Low doses of stimulants, such as Ritalin and Adderall, are frequently prescribed by oncologists off-label to help cancer patients continue functioning despite these symptoms. However, In order for stimulants to have the best chance to exert their desired effects (increased energy and alertness), make sure you are giving your body the proper amount of key nutrients and antioxidants.

3. Take a curcumin supplement.

Curcumin has been shown to exhibit powerful anti-inflammatory and antioxidant activity, support the body’s detoxification pathways and strengthen the body’s immune response. This powerful natural compound, derived from the spice turmeric, has shown promising effects in the fight against cancer.

Curcumin interferes with several important molecular pathways involved in cancer cell development, growth and spread, even killing cancer cells in the test tube and shrinking tumors in animals. Additional studies have shown that curcumin promotes the repair of stem cells in the brain, which may explain its potential benefit to improve cognitive functioning in cancer patients after chemotherapy.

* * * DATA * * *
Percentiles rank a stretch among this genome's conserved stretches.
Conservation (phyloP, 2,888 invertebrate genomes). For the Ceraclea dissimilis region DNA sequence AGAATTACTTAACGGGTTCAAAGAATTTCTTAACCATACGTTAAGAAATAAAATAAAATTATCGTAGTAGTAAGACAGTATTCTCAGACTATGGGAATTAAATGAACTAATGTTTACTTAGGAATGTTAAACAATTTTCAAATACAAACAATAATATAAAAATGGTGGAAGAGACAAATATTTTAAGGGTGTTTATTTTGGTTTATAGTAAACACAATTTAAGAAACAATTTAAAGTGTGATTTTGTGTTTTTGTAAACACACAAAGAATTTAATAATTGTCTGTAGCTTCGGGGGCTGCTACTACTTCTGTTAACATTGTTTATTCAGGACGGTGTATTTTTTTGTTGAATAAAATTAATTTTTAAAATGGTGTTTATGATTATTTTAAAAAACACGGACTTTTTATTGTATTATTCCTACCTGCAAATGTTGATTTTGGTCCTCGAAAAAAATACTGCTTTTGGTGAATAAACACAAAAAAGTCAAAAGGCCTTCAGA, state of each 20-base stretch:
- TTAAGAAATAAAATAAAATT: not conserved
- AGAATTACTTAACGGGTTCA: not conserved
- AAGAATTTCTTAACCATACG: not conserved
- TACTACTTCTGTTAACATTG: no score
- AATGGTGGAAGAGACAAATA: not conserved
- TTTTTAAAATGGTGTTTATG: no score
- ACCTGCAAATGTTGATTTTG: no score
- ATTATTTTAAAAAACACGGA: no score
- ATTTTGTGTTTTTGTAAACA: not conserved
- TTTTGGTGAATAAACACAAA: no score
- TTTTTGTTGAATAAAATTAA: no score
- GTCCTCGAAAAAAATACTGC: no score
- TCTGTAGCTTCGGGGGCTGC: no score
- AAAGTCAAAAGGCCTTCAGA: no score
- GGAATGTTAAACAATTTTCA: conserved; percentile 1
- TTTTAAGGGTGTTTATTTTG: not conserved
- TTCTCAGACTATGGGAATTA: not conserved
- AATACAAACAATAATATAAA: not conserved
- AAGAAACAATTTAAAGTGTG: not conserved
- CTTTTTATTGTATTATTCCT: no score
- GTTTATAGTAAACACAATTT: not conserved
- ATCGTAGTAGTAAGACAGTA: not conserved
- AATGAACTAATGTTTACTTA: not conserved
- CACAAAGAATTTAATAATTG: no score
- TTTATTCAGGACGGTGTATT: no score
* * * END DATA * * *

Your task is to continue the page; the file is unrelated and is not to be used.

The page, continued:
4. Support the health of your gut.

Ten times more bacterial organisms live in your gut than there are cells in your body. These bacteria are intended to be friendly and symbiotic in nature, helping you to digest food and also producing important vitamins that keep you healthy. However factors such as stress, poor diet, antibiotics and most cancer therapies can significantly alter these bacteria to include organisms that wreak havoc with your digestion, mood and overall health.